U.S. sales of plant-based alternatives to animal products increased 17% from 2017 to 2018, according to Forbes, and the growing demand for meat substitutes is being reflected in the fast food industry.
Fast food companies such as Burger King and White Castle have joined the race to add fake meat substitutes to their menus in recent months, according to Earther, and several chains have rolled out new vegetarian and vegan products within the last week.
Del Taco now offers a taco made with Beyond Meat’s pea-protein substitute, and Burger King has pledged to make its meatless Impossible Whopper available nationwide by the end of 2019. Although McDonald’s does not currently offer a fake meat burger in the United States, it launched a vegan burger in Germany earlier this week.
As two leading companies in the industry, Beyond Meat and Impossible are working on building brand relationships with fast food companies. Beyond Meat became a public company this month, with its debut stock price coming in at 163% above its initial public offering (IPO) the first day. The company has now raised a quarter of a billion dollars to improve and grow its offering of products, according to MarketWatch, and become the best performing first-day IPO in almost 20 years.
Because the meat industry contributes approximately 15% of all global greenhouse gas emissions, choosing fake meat alternatives is considered more environmentally friendly, according to Earther. In its IPO, Beyond Meat stated its burgers use 46% less overall energy, 99% less water, 93% less land and are responsible for 90% fewer gas emissions.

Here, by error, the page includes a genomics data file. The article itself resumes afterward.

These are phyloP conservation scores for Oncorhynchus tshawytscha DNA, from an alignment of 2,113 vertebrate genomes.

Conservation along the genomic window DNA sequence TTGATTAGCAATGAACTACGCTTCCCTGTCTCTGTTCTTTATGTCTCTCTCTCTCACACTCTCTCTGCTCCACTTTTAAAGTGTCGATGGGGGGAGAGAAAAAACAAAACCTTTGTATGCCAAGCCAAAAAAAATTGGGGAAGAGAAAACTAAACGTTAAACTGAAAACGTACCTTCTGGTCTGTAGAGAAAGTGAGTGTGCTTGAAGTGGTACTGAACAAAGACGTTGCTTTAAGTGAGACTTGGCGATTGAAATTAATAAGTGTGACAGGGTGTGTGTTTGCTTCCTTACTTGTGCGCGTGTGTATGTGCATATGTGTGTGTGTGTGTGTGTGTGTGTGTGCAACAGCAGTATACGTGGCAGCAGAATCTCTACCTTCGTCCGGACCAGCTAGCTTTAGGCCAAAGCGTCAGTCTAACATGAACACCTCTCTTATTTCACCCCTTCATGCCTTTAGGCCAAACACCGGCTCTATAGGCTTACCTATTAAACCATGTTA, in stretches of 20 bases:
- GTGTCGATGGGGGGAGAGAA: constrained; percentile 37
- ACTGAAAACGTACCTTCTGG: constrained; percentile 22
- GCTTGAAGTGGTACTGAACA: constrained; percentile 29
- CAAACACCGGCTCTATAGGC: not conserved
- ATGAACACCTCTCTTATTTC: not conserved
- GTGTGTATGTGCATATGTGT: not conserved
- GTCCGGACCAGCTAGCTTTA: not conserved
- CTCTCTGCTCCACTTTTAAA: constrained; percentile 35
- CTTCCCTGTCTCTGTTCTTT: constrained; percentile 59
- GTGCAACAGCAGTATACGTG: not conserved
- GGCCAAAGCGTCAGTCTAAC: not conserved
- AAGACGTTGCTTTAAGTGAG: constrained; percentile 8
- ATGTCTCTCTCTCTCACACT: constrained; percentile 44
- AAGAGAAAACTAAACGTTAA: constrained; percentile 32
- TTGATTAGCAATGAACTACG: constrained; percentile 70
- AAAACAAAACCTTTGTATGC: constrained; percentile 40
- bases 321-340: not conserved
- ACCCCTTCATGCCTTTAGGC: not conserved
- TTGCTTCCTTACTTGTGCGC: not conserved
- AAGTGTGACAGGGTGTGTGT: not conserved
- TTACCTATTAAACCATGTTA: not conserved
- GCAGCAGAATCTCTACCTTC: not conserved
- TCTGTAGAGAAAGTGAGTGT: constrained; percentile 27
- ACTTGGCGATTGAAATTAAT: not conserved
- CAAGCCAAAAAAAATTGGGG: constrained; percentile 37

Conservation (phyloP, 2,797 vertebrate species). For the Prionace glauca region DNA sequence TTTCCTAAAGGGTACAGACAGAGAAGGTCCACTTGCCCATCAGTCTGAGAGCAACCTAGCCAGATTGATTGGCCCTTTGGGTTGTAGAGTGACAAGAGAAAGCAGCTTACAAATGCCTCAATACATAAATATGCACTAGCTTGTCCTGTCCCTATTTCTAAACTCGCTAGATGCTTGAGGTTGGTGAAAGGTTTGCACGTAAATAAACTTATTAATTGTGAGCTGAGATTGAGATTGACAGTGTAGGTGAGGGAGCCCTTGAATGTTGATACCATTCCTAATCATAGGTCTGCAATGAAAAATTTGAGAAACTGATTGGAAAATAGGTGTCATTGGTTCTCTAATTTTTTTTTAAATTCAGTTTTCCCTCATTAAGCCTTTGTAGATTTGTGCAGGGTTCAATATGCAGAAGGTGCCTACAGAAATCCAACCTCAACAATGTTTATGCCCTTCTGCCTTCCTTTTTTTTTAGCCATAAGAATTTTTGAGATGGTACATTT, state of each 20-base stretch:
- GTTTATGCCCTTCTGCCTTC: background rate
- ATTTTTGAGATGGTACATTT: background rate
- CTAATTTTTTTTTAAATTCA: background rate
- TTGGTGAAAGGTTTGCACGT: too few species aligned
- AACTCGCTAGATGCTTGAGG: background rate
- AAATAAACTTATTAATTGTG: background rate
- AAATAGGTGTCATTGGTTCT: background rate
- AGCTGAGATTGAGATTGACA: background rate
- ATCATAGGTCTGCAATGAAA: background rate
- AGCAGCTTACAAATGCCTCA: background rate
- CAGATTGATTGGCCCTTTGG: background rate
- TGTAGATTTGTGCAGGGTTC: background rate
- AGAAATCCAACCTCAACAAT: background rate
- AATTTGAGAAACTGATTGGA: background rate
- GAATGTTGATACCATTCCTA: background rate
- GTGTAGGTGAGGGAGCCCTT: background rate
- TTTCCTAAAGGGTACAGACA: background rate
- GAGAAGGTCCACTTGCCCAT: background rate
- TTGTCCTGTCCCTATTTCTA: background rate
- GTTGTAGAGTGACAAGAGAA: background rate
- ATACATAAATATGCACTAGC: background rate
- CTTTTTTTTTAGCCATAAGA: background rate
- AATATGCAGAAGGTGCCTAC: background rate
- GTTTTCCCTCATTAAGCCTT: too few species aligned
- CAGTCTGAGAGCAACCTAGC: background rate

While plant-based options sometimes cost more (Del Taco’s fake meat taco costs $1 more than its meat taco) the impact, or lack thereof, that these products have on the environment makes them a more sustainable consumer decision.
However, some companies, critics and individuals have concerns about the long-term viability of the fake meat industry. Yahoo! Finance, Earther, and Bloomberg have all published articles on Beyond Meat’s IPO in the last week, expressing doubts that the company can turn a profit or achieve its estimated valuation of $1.5 billion.
That being said, while consumers may have doubts about whether companies like Beyond Meat are worth investing in, there’s little risk in trying one of the new plant-based fast food options for yourself. Although McDonald’s and Burger King have yet to roll out plant-based options in Indiana, consumers can expect Burger King’s Impossible Whopper to arrive in the Hoosier state within the next six months.